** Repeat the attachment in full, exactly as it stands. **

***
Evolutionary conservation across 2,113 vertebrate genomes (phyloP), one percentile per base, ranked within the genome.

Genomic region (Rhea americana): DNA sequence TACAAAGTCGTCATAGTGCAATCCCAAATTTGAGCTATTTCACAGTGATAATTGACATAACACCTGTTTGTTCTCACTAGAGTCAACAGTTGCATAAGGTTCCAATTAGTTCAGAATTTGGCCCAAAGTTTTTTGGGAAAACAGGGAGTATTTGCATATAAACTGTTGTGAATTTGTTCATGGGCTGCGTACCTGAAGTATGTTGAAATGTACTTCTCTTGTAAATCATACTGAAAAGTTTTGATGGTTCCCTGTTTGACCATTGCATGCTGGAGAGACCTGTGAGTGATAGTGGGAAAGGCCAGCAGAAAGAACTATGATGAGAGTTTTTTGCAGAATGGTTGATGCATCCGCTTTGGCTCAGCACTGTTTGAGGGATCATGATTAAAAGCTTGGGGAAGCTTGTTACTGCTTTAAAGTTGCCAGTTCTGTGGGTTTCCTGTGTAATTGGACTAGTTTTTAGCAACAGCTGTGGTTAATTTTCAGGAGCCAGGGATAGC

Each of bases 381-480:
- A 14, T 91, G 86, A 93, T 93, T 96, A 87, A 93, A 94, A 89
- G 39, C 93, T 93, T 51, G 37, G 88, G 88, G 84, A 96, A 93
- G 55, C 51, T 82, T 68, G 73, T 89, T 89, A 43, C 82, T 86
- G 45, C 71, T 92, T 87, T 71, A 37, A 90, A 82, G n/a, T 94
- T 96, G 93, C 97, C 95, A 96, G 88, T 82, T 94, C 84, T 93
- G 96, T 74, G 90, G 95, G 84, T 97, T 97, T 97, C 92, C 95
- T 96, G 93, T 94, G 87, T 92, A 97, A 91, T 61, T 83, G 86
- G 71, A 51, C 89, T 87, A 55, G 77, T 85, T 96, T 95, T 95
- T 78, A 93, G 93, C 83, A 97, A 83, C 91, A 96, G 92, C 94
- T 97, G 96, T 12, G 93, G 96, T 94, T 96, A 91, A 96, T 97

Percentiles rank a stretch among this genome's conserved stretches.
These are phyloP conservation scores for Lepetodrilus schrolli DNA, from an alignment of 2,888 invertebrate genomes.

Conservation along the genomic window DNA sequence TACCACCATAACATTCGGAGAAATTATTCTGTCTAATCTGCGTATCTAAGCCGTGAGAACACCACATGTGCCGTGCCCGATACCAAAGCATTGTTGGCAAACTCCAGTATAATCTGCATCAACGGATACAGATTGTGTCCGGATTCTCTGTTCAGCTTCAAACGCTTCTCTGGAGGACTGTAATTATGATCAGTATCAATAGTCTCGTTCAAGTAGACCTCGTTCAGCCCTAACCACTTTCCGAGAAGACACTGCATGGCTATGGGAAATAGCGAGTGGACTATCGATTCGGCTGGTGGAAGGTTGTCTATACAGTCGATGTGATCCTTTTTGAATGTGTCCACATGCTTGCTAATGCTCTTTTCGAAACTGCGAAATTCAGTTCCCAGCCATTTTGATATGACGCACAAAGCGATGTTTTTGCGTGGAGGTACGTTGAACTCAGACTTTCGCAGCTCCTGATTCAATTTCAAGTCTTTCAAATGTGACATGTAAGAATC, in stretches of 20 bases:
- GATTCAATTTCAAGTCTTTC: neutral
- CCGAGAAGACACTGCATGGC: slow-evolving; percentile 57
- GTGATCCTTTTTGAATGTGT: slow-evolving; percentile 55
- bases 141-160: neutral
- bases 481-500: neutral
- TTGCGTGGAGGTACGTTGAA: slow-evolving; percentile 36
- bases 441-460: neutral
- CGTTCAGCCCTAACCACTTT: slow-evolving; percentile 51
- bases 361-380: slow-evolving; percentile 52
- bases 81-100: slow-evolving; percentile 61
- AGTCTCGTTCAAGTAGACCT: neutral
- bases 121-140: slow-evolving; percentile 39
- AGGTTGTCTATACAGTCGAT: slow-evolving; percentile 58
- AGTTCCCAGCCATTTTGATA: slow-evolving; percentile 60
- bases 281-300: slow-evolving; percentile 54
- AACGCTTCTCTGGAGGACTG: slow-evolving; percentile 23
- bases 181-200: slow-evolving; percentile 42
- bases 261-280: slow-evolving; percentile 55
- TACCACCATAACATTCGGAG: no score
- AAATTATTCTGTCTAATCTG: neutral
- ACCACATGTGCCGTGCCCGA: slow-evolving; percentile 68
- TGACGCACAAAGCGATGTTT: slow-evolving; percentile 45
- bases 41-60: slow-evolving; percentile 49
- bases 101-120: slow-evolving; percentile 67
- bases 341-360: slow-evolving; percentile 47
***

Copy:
Evolutionary conservation across 2,113 vertebrate genomes (phyloP), one percentile per base, ranked within the genome.

Genomic region (Rhea americana): DNA sequence TACAAAGTCGTCATAGTGCAATCCCAAATTTGAGCTATTTCACAGTGATAATTGACATAACACCTGTTTGTTCTCACTAGAGTCAACAGTTGCATAAGGTTCCAATTAGTTCAGAATTTGGCCCAAAGTTTTTTGGGAAAACAGGGAGTATTTGCATATAAACTGTTGTGAATTTGTTCATGGGCTGCGTACCTGAAGTATGTTGAAATGTACTTCTCTTGTAAATCATACTGAAAAGTTTTGATGGTTCCCTGTTTGACCATTGCATGCTGGAGAGACCTGTGAGTGATAGTGGGAAAGGCCAGCAGAAAGAACTATGATGAGAGTTTTTTGCAGAATGGTTGATGCATCCGCTTTGGCTCAGCACTGTTTGAGGGATCATGATTAAAAGCTTGGGGAAGCTTGTTACTGCTTTAAAGTTGCCAGTTCTGTGGGTTTCCTGTGTAATTGGACTAGTTTTTAGCAACAGCTGTGGTTAATTTTCAGGAGCCAGGGATAGC

Each of bases 381-480:
- A 14, T 91, G 86, A 93, T 93, T 96, A 87, A 93, A 94, A 89
- G 39, C 93, T 93, T 51, G 37, G 88, G 88, G 84, A 96, A 93
- G 55, C 51, T 82, T 68, G 73, T 89, T 89, A 43, C 82, T 86
- G 45, C 71, T 92, T 87, T 71, A 37, A 90, A 82, G n/a, T 94
- T 96, G 93, C 97, C 95, A 96, G 88, T 82, T 94, C 84, T 93
- G 96, T 74, G 90, G 95, G 84, T 97, T 97, T 97, C 92, C 95
- T 96, G 93, T 94, G 87, T 92, A 97, A 91, T 61, T 83, G 86
- G 71, A 51, C 89, T 87, A 55, G 77, T 85, T 96, T 95, T 95
- T 78, A 93, G 93, C 83, A 97, A 83, C 91, A 96, G 92, C 94
- T 97, G 96, T 12, G 93, G 96, T 94, T 96, A 91, A 96, T 97

Percentiles rank a stretch among this genome's conserved stretches.
These are phyloP conservation scores for Lepetodrilus schrolli DNA, from an alignment of 2,888 invertebrate genomes.

Conservation along the genomic window DNA sequence TACCACCATAACATTCGGAGAAATTATTCTGTCTAATCTGCGTATCTAAGCCGTGAGAACACCACATGTGCCGTGCCCGATACCAAAGCATTGTTGGCAAACTCCAGTATAATCTGCATCAACGGATACAGATTGTGTCCGGATTCTCTGTTCAGCTTCAAACGCTTCTCTGGAGGACTGTAATTATGATCAGTATCAATAGTCTCGTTCAAGTAGACCTCGTTCAGCCCTAACCACTTTCCGAGAAGACACTGCATGGCTATGGGAAATAGCGAGTGGACTATCGATTCGGCTGGTGGAAGGTTGTCTATACAGTCGATGTGATCCTTTTTGAATGTGTCCACATGCTTGCTAATGCTCTTTTCGAAACTGCGAAATTCAGTTCCCAGCCATTTTGATATGACGCACAAAGCGATGTTTTTGCGTGGAGGTACGTTGAACTCAGACTTTCGCAGCTCCTGATTCAATTTCAAGTCTTTCAAATGTGACATGTAAGAATC, in stretches of 20 bases:
- GATTCAATTTCAAGTCTTTC: neutral
- CCGAGAAGACACTGCATGGC: slow-evolving; percentile 57
- GTGATCCTTTTTGAATGTGT: slow-evolving; percentile 55
- bases 141-160: neutral
- bases 481-500: neutral
- TTGCGTGGAGGTACGTTGAA: slow-evolving; percentile 36
- bases 441-460: neutral
- CGTTCAGCCCTAACCACTTT: slow-evolving; percentile 51
- bases 361-380: slow-evolving; percentile 52
- bases 81-100: slow-evolving; percentile 61
- AGTCTCGTTCAAGTAGACCT: neutral
- bases 121-140: slow-evolving; percentile 39
- AGGTTGTCTATACAGTCGAT: slow-evolving; percentile 58
- AGTTCCCAGCCATTTTGATA: slow-evolving; percentile 60
- bases 281-300: slow-evolving; percentile 54
- AACGCTTCTCTGGAGGACTG: slow-evolving; percentile 23
- bases 181-200: slow-evolving; percentile 42
- bases 261-280: slow-evolving; percentile 55
- TACCACCATAACATTCGGAG: no score
- AAATTATTCTGTCTAATCTG: neutral
- ACCACATGTGCCGTGCCCGA: slow-evolving; percentile 68
- TGACGCACAAAGCGATGTTT: slow-evolving; percentile 45
- bases 41-60: slow-evolving; percentile 49
- bases 101-120: slow-evolving; percentile 67
- bases 341-360: slow-evolving; percentile 47